Reasons for implementing your project
In addition, I also noted that there was a cluster of deaths 4 to 6 weeks after Christmas or New Year celebrations. Having taken the alcohol histories from these patients they would often tell me that they had been abstinent all year but thought it 'OK' to 'just to have the odd one' at this time of year, or, they felt conspicuous drinking a none alcoholic beverage.
What became apparent after further investigation was that some patients where not regularly monitored by the GP regarding their ALD, the abstinent message 'got lost' as time past from the hospital admission or the last consultation with the gastroenterologist. Therefore, the patient would feel that it was OK to re-introduce alcohol into their daily activity at a reduced level [often at safe / low risk level] thinking that their liver had recovered and that they were not causing themselves any further harm.
I felt that there was a gap in service delivery, whereby an alcohol nurse specialist such as me could make contact with this patient target group in the outpatient clinic setting. Within this nurse led clinic it would enable me in my specialist role to review the physical, mental and social wellbeing of the patient and affect an appropriate treatment / care pathway, so in 2005 I set up the Healthier Choices ALD clinic.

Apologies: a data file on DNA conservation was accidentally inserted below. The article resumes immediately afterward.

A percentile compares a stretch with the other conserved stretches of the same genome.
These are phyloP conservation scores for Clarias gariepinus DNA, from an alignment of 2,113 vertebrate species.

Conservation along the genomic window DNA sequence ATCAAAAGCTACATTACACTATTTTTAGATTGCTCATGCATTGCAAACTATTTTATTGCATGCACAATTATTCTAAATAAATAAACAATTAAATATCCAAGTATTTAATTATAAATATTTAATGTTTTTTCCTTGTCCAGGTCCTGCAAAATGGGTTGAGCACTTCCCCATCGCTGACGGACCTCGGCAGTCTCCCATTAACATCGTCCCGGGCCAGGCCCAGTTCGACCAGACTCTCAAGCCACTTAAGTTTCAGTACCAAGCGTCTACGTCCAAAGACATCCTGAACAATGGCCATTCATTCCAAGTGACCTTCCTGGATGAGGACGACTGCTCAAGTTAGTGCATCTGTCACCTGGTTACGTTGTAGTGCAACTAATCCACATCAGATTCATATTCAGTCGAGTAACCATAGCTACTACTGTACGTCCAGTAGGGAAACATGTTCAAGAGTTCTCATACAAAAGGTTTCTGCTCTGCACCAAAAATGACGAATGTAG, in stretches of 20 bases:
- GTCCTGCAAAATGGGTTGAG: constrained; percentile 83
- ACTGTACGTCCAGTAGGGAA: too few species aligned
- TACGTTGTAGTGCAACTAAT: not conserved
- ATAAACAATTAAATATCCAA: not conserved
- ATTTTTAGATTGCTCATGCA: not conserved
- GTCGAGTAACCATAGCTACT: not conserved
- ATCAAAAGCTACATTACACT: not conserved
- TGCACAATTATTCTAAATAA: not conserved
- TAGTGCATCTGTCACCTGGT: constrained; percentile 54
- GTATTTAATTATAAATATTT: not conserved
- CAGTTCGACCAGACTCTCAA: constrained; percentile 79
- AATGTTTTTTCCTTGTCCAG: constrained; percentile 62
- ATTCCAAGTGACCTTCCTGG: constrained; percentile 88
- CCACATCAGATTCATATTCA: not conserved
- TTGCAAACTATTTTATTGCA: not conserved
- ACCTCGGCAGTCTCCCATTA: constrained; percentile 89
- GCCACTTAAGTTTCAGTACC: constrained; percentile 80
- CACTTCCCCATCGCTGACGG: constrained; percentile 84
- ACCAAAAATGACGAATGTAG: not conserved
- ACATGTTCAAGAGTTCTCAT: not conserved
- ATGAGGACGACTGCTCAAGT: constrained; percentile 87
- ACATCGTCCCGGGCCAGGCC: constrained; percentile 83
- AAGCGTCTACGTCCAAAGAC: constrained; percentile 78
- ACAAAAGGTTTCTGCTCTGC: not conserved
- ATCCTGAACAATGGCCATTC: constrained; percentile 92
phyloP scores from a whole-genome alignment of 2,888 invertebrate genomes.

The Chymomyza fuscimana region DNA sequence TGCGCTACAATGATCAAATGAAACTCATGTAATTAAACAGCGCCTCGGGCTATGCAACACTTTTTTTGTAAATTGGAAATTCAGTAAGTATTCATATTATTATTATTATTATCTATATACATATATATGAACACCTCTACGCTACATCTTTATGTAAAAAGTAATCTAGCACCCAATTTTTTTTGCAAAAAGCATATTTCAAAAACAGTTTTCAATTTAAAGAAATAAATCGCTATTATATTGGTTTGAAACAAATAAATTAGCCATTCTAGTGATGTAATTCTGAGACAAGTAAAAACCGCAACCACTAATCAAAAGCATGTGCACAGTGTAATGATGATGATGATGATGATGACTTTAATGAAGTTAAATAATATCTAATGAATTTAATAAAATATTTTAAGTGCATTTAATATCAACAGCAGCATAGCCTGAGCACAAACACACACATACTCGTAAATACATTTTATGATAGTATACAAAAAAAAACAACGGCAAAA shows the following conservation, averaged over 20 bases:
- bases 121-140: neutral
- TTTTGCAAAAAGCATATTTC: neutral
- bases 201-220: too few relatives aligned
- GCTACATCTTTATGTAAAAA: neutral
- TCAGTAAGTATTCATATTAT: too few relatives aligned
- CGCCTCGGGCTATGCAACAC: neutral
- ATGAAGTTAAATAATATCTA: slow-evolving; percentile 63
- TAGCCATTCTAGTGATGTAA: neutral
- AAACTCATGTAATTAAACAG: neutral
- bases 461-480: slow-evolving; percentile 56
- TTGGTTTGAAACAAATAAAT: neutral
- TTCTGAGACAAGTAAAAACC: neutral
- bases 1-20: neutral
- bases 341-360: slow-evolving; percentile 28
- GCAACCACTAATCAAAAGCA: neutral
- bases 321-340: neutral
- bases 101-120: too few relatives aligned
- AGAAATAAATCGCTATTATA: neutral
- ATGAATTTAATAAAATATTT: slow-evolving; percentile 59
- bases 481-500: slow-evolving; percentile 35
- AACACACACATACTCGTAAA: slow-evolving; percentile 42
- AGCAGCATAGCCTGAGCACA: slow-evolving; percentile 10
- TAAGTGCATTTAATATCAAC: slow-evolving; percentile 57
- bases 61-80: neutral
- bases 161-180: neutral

How did you implement the project
The clinic required a name, which was a challenge, others within administration attempted to name the clinic inappropriately i.e. alcohol misuse clinic. Also the title Alcohol Nurse Specialist on the appointment letters often caused distress. The emphasis of the clinic is the monitoring of the patient within a health promotion ethos; to minimise stigma and encourage engagement the clinic is named 'health promotion' and my role is simple identified as Nurse Specialist.